Peter Seebach

Comments [2]

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Amiga RDB disk partition unpacking utility

(GeekStuff)

2007-01-11 14:19
Comments [6]

I’m too lazy to publish this properly or clean it up.

There are a number of programs and utilities and things out there, even operating system mount utilities, to access or mount Amiga disk images.

That’s great, but they are really utilities to access Amiga partition images. If you have an actual physical hard drive (not a floppy) containing multiple partitions, it’s not immediately trivial to get the partitions extracted so that other utilities (such as adflib/unadf) can read them.

Enter “amiga_rdb.c”. This trivial program, written in 100% generic ISO C, should be able to read a dumped image of a raw Amiga hard drive, and extract from it all the named partitions on it, in ADF format (which is, in fact, just the raw bytes of those partitions). The header it’s reading is called the “Rigid Disk Block” or something similar, or “RDB”. NetBSD/amiga interprets them natively, which is neat, but the entire point is that I don’t have any Amigas handy right now.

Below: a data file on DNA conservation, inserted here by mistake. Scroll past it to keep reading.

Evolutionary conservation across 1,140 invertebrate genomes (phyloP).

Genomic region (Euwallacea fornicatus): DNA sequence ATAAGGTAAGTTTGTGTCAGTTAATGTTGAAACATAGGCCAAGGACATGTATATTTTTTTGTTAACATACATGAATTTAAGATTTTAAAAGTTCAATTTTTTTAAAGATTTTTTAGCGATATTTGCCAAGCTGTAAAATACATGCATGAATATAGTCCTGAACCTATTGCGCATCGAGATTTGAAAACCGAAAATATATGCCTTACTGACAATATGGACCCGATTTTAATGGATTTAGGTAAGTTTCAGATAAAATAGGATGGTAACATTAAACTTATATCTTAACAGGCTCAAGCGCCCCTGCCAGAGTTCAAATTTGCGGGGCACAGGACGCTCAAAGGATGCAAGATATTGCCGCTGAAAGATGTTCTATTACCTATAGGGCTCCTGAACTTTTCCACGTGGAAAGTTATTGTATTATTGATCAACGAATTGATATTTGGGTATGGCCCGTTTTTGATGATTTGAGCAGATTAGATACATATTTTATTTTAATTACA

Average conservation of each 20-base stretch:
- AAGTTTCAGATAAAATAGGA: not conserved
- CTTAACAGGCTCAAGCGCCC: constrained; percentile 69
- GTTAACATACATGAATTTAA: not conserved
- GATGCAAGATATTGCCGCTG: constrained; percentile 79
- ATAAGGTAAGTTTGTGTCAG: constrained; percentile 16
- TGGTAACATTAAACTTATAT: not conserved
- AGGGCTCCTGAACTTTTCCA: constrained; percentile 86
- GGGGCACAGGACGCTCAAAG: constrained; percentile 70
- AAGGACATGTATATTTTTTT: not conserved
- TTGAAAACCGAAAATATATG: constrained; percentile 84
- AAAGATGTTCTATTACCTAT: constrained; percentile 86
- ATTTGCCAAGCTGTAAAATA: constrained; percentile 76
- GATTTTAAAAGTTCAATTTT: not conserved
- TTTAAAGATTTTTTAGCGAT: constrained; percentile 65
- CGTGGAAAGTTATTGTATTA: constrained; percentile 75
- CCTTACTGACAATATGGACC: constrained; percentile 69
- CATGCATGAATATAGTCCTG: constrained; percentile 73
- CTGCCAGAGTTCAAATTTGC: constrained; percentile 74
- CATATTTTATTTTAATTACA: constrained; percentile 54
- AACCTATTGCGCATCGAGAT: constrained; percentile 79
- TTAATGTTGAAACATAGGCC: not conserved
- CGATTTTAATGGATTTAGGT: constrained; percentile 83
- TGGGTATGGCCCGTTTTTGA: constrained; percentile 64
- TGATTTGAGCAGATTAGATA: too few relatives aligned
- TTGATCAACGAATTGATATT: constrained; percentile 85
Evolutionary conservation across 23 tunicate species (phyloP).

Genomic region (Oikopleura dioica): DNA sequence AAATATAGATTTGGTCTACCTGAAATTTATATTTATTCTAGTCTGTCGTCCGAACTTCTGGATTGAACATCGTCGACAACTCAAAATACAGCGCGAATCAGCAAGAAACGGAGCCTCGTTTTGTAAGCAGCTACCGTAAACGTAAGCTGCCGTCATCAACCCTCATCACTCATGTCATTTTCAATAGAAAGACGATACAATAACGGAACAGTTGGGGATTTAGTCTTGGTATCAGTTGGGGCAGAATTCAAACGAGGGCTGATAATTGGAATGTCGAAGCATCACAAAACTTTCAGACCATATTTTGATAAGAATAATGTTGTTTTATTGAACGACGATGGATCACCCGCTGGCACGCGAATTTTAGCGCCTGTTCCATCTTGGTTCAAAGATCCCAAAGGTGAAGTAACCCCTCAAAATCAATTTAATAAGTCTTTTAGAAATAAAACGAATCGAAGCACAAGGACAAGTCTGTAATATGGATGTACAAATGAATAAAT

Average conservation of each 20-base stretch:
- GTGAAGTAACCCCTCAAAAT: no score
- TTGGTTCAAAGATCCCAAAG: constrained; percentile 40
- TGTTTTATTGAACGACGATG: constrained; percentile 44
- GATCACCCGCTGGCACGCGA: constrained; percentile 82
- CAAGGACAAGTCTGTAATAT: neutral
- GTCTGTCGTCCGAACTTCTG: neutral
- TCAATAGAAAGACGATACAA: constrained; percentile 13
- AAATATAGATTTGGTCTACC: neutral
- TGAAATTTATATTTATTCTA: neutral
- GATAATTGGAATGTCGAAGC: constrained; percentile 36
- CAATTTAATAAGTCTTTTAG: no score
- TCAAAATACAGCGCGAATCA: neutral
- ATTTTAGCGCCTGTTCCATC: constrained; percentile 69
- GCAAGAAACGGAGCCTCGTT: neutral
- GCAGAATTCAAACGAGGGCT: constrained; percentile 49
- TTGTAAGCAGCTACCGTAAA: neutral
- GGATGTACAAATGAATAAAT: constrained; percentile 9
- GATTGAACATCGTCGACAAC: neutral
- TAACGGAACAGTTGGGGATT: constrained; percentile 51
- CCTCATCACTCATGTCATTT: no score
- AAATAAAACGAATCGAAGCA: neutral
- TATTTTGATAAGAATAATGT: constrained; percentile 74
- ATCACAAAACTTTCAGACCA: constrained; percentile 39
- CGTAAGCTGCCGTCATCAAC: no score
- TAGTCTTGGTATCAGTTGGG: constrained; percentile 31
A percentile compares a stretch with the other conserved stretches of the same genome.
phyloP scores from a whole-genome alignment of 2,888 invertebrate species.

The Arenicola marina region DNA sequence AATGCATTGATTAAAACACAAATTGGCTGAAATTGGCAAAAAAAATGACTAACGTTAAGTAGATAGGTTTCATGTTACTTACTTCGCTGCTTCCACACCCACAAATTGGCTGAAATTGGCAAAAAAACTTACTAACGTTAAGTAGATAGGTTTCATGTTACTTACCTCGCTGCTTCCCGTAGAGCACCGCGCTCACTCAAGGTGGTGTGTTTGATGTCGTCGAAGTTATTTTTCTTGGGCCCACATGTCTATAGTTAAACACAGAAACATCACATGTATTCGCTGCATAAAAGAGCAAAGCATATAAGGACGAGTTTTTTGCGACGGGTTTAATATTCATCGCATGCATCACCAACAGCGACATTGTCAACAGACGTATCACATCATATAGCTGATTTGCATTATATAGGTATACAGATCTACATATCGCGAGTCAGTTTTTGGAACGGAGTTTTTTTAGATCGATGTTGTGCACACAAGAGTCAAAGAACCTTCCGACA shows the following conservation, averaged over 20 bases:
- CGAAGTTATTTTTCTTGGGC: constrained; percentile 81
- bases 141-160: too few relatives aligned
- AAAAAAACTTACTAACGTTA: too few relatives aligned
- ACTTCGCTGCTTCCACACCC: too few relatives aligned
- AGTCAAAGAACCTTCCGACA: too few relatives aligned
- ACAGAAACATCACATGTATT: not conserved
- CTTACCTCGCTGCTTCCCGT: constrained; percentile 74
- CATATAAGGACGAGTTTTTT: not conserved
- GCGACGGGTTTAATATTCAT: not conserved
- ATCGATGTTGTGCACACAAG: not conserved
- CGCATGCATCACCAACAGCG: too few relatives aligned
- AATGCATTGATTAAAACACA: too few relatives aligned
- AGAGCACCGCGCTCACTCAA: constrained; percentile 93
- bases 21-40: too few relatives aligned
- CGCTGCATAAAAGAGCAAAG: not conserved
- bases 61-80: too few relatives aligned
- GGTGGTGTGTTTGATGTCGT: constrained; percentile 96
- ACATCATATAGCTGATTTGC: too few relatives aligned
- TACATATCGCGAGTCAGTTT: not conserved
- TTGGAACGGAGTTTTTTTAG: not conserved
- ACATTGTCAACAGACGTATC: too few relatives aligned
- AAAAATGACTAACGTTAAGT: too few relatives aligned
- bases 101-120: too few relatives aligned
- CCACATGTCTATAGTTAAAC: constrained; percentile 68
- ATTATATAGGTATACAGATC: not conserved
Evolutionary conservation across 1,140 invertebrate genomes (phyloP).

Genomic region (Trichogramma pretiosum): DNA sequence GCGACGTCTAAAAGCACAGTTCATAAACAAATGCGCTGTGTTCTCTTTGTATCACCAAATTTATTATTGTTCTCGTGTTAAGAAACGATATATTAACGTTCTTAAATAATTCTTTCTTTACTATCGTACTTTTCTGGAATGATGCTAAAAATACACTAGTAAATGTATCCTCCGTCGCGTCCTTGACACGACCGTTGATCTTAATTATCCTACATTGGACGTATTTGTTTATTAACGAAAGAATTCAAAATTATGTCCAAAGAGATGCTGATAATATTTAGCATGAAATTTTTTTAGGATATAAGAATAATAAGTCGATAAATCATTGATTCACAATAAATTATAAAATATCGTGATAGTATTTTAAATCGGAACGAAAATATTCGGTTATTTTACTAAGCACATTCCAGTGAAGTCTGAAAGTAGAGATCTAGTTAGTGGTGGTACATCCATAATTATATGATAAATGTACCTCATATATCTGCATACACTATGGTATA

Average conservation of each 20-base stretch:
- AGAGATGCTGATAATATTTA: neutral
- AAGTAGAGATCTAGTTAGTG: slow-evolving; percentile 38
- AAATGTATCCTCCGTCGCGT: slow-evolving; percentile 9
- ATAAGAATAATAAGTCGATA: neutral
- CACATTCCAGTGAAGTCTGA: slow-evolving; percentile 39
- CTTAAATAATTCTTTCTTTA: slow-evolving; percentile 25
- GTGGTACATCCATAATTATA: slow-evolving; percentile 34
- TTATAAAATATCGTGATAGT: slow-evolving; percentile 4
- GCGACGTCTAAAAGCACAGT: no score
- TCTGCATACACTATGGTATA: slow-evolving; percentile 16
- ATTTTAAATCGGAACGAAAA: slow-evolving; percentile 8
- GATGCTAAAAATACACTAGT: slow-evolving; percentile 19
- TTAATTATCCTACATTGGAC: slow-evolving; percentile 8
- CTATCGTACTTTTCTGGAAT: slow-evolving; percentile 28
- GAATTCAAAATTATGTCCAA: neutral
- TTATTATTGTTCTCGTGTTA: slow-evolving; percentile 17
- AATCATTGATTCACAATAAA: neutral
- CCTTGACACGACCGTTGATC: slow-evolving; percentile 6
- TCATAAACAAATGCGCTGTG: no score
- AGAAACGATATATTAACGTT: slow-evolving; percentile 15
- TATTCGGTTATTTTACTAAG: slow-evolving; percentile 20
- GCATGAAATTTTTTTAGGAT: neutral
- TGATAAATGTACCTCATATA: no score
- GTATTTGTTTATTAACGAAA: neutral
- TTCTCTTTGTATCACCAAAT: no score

I have not tested this on big-endian systems, but ntohl is pretty commonplace on Unix-like systems, and should translate correctly on either sort; if you don’t have it, just assume it forcibly interprets a big-endian 4-byte long in big-endian format.

Sorry for the lack of real formatting. I just want to make sure the next guy who needs to do this doesn’t have to spend the thirty minutes it took me. For future reference, the IDE standard sucks badly. It took me longer to find a machine that was physically capable of booting with an early-90s IDE disk attached to it than it did to do any other part of this. SCSI disks that old, if they spin up at all, Just Work.

Special thanks to Dave, whose hard drives I needed to read.

Since this seems to be acting up: amiga_rdb.c

#include <stdio.h>
#include <string.h>
#include <errno.h>
#include <stdlib.h>

/* http://lclevy.club.fr/adflib/adf_info.html */
/* Copyright 2006 Peter Seebach. No warranty of any sort, but good * luck! */

int
part(FILE *f) { off_t here = ftell(f); char text32; int ret;

if (fread(text, 1, 4, f) != 4) { fprintf(stderr, “rdsk: can’t read partition header (%s)\n”, strerror(errno)); exit(1); } text4 = ‘\0’; if (!strcmp(text, “PART”)) { ret = 1; unsigned long bsize, heads, secs, tracks, low, high; unsigned char len;